Arrived at 5am in Dibrugarh. It felt like the end of the line already but we had one more train to do to get to Ledo, easternmost point of railways in India. Well, almost. About 10 km further on from Ledo is the colliery at Tipong with it’s own narrow gauge railway.
As we waited the 3 hours for the local train to take us there, a very sorry looking chap with cuts all over him came and lay down in a space nearby. It was one of those incidents when most of us become very uncomfortable and look the other way and try to blank out some of the sadder aspects of this beautiful country. Andrew however, one of my other friends from late childhood, and who just happens to be a health care professional dealing with learning disabilities, immediately switched into pro-mode and whipped out the first aid kit and began to tend him. Some of the girls offered their assistance too. It was near to train time so, partly through my shepherding instinct to get everyone on the train, partly to reduce the crowd who were amassing to witness Andrew perform this novel activity of tending for the less fortunate, and largely cos I was developing a lump in my throat through the pride of claiming such a great guy as perhaps my closest mate for 30 years and very long suffering travel buddy, I shifted off. Andy got the station master to ring up for a doctor, and they all had to run to catch the train.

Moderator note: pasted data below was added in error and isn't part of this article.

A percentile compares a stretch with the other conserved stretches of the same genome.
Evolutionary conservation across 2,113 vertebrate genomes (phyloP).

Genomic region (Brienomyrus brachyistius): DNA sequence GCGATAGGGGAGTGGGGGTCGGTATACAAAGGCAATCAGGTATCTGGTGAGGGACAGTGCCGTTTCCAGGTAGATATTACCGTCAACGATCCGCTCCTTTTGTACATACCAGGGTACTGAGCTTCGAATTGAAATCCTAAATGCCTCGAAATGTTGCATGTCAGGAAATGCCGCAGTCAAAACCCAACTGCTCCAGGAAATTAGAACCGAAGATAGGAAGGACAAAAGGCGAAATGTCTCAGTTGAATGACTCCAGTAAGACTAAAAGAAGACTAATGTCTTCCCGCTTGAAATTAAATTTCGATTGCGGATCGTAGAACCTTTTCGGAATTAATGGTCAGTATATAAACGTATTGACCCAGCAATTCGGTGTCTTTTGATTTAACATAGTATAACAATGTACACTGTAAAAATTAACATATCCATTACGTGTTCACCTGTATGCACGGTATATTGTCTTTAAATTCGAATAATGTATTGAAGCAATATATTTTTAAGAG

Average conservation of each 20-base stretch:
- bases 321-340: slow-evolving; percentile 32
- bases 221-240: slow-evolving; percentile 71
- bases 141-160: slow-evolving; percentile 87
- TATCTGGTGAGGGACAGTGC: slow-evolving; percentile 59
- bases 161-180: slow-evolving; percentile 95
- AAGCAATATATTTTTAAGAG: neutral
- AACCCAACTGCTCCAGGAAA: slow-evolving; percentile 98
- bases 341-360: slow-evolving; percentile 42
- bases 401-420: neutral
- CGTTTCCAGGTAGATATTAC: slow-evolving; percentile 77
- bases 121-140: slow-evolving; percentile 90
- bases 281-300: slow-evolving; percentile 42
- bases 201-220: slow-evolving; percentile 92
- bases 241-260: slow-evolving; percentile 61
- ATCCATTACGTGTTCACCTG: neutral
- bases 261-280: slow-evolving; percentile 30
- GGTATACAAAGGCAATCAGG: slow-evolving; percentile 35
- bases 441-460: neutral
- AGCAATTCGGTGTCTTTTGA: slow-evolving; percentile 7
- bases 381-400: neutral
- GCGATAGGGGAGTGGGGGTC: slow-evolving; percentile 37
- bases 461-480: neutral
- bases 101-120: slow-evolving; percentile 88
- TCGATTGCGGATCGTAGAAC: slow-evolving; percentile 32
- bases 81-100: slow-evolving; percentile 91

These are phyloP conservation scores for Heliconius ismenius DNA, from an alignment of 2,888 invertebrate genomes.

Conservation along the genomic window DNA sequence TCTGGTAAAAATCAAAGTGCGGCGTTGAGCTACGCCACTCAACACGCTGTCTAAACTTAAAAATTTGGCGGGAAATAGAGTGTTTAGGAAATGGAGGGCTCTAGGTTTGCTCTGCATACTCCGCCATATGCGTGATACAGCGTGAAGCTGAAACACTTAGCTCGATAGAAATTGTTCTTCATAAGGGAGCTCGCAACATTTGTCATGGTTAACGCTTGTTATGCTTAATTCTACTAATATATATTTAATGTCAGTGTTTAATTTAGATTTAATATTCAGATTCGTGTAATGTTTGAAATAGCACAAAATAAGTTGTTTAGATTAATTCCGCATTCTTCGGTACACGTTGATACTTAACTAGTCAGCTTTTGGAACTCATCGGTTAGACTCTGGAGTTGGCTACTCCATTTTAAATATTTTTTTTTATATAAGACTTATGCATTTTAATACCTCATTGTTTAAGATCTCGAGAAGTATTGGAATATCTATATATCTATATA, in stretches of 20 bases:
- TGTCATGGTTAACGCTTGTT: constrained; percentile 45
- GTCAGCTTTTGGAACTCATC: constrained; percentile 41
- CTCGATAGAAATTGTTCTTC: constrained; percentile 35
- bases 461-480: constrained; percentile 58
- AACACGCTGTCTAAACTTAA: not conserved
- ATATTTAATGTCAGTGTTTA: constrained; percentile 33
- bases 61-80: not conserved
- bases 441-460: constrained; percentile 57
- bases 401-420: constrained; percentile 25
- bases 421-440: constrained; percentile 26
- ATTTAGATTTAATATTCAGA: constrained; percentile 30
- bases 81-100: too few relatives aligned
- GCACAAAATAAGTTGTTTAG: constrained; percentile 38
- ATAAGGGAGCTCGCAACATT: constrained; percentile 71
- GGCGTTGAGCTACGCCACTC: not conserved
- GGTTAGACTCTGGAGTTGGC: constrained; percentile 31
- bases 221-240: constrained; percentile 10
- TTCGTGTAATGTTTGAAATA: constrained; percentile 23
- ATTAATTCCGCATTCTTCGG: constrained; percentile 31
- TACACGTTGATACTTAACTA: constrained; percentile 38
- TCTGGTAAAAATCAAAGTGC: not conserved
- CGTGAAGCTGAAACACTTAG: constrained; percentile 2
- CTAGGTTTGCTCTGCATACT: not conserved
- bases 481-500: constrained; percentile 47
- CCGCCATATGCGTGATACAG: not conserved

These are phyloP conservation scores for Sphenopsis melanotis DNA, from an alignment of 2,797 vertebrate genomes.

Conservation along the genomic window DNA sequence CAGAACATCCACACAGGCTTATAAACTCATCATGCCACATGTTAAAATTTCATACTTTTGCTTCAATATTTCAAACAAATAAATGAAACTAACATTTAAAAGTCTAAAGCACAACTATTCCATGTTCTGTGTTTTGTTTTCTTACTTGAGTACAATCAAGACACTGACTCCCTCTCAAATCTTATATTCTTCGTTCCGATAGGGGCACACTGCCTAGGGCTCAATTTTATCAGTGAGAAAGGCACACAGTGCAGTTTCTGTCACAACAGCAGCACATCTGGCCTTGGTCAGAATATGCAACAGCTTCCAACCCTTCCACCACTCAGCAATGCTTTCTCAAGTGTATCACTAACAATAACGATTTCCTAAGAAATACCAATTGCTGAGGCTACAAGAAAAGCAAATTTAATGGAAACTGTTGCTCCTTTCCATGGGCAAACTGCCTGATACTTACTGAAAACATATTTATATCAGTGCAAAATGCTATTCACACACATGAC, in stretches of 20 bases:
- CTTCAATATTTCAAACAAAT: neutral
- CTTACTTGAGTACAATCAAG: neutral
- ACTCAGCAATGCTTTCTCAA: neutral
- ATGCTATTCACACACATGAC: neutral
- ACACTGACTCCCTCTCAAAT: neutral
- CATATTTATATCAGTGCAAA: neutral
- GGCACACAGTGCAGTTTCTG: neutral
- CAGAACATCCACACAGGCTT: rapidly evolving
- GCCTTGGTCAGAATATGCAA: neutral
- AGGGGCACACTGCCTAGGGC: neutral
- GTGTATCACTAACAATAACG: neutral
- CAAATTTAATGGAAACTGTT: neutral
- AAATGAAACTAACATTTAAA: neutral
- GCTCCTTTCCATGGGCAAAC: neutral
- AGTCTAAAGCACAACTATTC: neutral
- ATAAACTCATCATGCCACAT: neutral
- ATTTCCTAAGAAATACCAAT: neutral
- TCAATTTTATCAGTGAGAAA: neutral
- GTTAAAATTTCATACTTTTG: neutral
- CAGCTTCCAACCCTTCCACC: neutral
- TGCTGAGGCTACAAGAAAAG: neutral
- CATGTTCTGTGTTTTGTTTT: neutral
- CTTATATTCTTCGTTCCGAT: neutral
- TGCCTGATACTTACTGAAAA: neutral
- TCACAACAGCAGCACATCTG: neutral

Following the usual indecision from half the gang, we ended up with 14 people, including all luggage, in 3 rickshaws. We then set off on a sort of rickshaw grand-prix to the colliery. It was a close run race but Team Stretch reached the chequered flag first. To my relief and delight, the uniform on the gate just took the drivers name and waved us into the colliery complex.
It’s a fascinating place with ever so friendly staff. They have temples mounted above the entrances to all the shafts into the mine. They even pulled out David the steam engine, which alas is only fired up these days for tour groups who arrange it in advance and would naturally want to spend a day or two there. The staff didn’t even ask for any money, but I stuck a generous contribution with the supervisor. If you are in Ledo, which can surely be only on a form of this trip, I strongly recommend you stump up the Rs 500 for a rickshaw and visit the happy miners of Tipong.
Next stop, and following yet further dithering, and a further 15km of backside battering aboard the rickshaws, we arrived at Singpho Eco Lodge, for a 3 hour rest and recuperation session, and an appointment with beer.
Then back to New Tinsukia Junction for the friendly experience of 3 tier AC, More news as we get it.
David at Tipong – By Andrew Galvin